How Will the IRS Increase Enforcement?
The $80B funding increase represents an over 50% jump in IRS resources. They’ll be using $47.4B to:
- Improve data analytics technology for flagging potentially incorrect returns
- Hire additional agents to process audits
- Focus on partnerships, large corporations, and HNW estate transfers
- Focus on corporate credits such as the R&D tax credit, Earned Income Tax Credits
- The enforcement will also focus on areas where the Internal Revenue Code (IRC) changed, such as IRC Section 174, which beginning in 2022, requires businesses to capitalize their expenses related to research and development and amortize them over 5 or 15 years rather than expensing in the year occurred.
|(Warning) The IRS Charges Fees for Underpayment
The IRS looks for tax returns with significant underpayment, either from negligence or accident. The penalties and interest can be as high as 20% of the underpayment. You can learn more about the penalties here.
What Can HNW Taxpayers Do?
First, it’s wise to review any tax returns that fall under the IRS’ statute of limitations, which in most cases is about three years from the date a return was due. However, there are some exceptions to that rule:
- The statute of limitations only begins once a tax return is filed. If you never filed a return, the IRS could audit you for that year, no matter how long ago.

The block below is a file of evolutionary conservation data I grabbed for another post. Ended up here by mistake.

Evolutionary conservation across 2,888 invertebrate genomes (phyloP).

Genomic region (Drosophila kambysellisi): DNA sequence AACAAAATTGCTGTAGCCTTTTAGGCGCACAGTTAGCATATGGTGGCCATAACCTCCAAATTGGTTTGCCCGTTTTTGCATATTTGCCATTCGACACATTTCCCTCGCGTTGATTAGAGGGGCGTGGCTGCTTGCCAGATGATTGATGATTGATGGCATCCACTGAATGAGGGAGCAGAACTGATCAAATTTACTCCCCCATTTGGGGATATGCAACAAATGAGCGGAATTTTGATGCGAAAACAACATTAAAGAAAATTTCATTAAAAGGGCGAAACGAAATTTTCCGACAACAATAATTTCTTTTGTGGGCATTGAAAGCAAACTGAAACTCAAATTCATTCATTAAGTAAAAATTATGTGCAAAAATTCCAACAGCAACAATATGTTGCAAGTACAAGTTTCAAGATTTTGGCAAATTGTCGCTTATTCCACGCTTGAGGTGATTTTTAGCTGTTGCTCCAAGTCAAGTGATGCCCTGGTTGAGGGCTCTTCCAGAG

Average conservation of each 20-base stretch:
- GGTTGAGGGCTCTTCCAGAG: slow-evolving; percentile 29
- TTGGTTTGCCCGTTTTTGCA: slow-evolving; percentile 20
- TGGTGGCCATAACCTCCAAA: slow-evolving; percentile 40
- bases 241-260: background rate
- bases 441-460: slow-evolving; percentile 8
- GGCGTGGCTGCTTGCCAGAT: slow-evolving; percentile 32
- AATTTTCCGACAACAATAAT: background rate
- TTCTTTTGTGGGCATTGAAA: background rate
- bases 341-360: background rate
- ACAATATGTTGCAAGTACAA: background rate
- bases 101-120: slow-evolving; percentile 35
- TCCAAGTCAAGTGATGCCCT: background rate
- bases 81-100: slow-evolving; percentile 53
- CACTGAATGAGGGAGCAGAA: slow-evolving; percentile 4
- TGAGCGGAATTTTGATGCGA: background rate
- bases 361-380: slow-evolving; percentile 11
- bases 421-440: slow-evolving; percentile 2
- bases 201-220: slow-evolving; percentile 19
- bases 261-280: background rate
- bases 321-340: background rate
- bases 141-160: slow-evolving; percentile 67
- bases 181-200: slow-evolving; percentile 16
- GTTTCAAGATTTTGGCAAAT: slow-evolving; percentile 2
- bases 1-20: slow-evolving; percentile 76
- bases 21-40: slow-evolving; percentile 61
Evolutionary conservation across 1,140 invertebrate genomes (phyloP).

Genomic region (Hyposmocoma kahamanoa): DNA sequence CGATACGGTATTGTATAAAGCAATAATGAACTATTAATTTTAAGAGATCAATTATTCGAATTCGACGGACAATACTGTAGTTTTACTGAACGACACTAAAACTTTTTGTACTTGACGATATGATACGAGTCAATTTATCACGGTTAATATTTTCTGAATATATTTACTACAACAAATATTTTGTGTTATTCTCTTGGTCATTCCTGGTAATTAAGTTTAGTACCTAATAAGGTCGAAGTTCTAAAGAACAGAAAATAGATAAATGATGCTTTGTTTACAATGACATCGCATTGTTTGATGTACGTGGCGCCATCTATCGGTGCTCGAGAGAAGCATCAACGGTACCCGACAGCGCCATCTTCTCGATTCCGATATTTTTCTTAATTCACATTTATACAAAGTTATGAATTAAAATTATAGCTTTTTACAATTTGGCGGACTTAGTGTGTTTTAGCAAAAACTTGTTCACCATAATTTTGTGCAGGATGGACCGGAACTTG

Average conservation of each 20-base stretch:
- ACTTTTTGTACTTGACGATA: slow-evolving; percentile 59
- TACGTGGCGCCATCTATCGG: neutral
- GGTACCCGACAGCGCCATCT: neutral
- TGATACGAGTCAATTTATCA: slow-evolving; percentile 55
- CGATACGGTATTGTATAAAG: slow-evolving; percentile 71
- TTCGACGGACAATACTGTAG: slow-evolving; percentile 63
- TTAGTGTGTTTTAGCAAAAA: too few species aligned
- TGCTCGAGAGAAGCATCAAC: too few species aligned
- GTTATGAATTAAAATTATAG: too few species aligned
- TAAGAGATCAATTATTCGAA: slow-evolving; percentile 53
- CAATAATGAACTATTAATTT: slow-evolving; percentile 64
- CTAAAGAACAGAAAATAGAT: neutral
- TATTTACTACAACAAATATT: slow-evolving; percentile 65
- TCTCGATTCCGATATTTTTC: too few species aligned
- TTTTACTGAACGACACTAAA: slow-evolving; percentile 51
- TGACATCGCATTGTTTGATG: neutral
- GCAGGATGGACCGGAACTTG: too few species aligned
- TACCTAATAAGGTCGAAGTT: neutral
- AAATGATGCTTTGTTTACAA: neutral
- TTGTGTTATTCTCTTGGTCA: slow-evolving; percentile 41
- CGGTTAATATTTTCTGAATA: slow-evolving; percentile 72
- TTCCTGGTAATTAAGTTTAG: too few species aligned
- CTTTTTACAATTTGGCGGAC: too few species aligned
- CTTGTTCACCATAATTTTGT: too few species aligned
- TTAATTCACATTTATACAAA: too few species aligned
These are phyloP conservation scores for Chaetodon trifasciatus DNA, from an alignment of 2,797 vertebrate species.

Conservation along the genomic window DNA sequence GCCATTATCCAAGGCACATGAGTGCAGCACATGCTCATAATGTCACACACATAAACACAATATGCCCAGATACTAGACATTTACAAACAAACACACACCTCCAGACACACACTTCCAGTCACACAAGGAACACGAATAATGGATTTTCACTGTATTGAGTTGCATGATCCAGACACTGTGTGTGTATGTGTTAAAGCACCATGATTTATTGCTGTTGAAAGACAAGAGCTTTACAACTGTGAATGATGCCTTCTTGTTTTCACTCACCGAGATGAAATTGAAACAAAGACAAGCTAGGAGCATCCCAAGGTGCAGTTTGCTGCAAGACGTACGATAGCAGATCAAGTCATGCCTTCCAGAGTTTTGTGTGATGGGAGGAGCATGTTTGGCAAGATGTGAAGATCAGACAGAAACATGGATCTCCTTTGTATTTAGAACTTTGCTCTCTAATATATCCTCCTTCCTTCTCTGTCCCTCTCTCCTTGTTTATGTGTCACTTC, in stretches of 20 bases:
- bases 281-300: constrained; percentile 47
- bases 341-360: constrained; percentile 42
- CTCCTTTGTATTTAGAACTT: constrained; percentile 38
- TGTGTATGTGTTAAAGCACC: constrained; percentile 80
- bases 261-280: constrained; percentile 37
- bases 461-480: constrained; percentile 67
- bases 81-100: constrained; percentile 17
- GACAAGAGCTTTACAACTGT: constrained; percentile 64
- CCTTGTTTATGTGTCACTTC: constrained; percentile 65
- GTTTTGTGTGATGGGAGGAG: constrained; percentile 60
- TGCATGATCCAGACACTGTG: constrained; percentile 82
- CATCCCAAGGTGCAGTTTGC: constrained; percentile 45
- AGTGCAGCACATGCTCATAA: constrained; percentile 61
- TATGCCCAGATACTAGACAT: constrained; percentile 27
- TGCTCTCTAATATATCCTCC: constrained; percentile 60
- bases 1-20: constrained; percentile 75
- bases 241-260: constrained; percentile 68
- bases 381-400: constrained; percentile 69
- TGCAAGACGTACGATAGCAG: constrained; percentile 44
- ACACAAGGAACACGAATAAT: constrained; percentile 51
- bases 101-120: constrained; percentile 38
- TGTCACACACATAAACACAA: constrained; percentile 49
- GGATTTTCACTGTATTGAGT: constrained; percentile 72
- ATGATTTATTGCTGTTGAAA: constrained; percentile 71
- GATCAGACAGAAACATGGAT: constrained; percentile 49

- The IRS stipulates that audits can go as far back as six years if they identify a “substantial error” in a tax return.
Books going back that far must be accurate to protect yourself. Proper documentation of all tax deductions and expenses and avoiding the commingling of personal and business funds are the two most important things to the IRS.
Why Is This Happening?
In a word: Understaffing.
Between 2010 and 2020, the IRS employed ~95,000 full-time workers. As of the passage of the Inflation Reduction Act, that number had fallen to ~80,000 despite the number of filers continuing to grow with the population.
Consequently, according to IRS Commissioner Danny Werfel, the agency reported abysmal customer service statics in 2022: There was an average 27-minute wait for people who called the IRS for help, and just 17% of phone calls were answered.
On top of this, HNW filings are particularly complex. Per its April 2023 press release, the IRS has just 2,600 employees managing 30,000 HNW individuals, 60,000 corporations, and 300,000 partnership filings.
Due to that imbalance, the IRS collects only 85% of taxes due annually. The missing 15% is the “tax gap,” which amounts to ~$500B annually. That’s a lot of money to be leaving on the table for the IRS, especially while we run the deficits we do.
When Is This Happening?
Support staff have already been hired and are reducing wait times this tax season. Commissioner Werfel reported that ~85% of calls are being answered in 2023, compared to ~17% in April 2022.
Audit data for 2023 still needs to be published. That said, the IRS reported the following audit frequencies broken down by income ranges: For earners above $400,000 per year, these frequencies are set to increase dramatically, while those below will stay the same.
|Annual Income ($)
|Audit Rate (%)
|1 – 25,000
|25,000 – 50,000
|50,000 – 75,000
|75,000 – 100,000
|100,000 – 200,000
|200,000 – 500,000
|500,000 – 1,000,000
|1,000,000 – 5,000,000
|5,000,000 – 10,000,000
Audit frequency is about to be increased for HNW individuals and their companies. If you earn over $400,000, keeping your books organized and accurate is more important than ever.
To proactively protect yourself, contact an indinero business tax services professional today.